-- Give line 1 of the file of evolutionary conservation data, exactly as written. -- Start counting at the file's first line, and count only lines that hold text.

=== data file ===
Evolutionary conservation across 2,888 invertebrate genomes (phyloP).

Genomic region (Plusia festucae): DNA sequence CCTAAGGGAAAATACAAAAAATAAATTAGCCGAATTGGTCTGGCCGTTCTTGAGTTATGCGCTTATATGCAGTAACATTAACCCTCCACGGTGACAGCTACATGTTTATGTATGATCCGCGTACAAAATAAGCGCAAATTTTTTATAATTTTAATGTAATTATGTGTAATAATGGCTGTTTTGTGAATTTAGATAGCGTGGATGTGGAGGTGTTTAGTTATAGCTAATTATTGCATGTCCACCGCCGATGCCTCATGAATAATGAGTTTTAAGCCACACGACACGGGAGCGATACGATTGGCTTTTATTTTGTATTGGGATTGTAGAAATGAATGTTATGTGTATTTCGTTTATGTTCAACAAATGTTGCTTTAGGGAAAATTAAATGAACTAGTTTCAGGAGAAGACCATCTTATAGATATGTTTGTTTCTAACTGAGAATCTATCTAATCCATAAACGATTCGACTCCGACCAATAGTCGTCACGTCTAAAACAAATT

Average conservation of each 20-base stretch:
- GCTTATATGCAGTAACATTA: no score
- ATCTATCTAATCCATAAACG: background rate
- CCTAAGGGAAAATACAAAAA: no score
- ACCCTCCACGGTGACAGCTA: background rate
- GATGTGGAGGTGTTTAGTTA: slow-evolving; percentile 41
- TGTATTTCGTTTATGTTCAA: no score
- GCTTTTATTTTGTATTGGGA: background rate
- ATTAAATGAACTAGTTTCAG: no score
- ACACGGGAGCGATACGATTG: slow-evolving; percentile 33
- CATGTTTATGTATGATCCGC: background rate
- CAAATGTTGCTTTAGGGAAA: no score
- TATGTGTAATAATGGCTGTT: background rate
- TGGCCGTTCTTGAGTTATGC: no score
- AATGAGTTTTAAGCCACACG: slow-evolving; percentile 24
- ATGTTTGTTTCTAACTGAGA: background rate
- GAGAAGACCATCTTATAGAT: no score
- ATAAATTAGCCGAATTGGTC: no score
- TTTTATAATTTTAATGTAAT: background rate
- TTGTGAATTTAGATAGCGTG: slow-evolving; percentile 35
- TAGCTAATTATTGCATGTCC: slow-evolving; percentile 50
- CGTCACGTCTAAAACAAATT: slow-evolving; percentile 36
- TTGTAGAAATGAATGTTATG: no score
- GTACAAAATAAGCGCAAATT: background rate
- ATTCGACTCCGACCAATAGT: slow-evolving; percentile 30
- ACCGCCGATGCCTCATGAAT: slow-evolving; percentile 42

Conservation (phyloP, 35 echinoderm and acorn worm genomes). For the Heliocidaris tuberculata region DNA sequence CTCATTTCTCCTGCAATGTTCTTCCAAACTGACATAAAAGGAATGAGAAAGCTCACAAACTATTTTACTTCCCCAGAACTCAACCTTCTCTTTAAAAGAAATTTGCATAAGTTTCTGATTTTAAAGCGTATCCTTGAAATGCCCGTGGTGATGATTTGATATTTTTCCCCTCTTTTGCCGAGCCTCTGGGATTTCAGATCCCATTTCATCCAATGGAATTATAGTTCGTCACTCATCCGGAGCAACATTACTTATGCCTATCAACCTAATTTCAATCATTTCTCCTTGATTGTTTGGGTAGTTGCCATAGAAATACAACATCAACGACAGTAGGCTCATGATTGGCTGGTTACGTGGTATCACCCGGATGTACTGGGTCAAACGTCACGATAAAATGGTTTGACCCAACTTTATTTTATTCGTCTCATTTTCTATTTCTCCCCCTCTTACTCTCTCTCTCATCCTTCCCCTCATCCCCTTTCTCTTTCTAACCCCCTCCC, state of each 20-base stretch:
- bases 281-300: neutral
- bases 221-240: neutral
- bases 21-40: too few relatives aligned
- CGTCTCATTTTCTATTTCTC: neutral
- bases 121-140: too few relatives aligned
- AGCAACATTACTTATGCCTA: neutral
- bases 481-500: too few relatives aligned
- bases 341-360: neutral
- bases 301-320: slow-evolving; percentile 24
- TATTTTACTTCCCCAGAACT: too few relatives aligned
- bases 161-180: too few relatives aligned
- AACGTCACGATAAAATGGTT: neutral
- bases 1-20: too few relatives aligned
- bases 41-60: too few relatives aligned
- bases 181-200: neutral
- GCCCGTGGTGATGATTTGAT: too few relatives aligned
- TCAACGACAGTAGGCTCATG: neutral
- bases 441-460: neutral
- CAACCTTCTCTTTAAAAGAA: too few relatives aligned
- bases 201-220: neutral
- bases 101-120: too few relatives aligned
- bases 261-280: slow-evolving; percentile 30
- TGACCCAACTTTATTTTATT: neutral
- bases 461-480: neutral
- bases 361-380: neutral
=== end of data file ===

Evolutionary conservation across 2,888 invertebrate genomes (phyloP).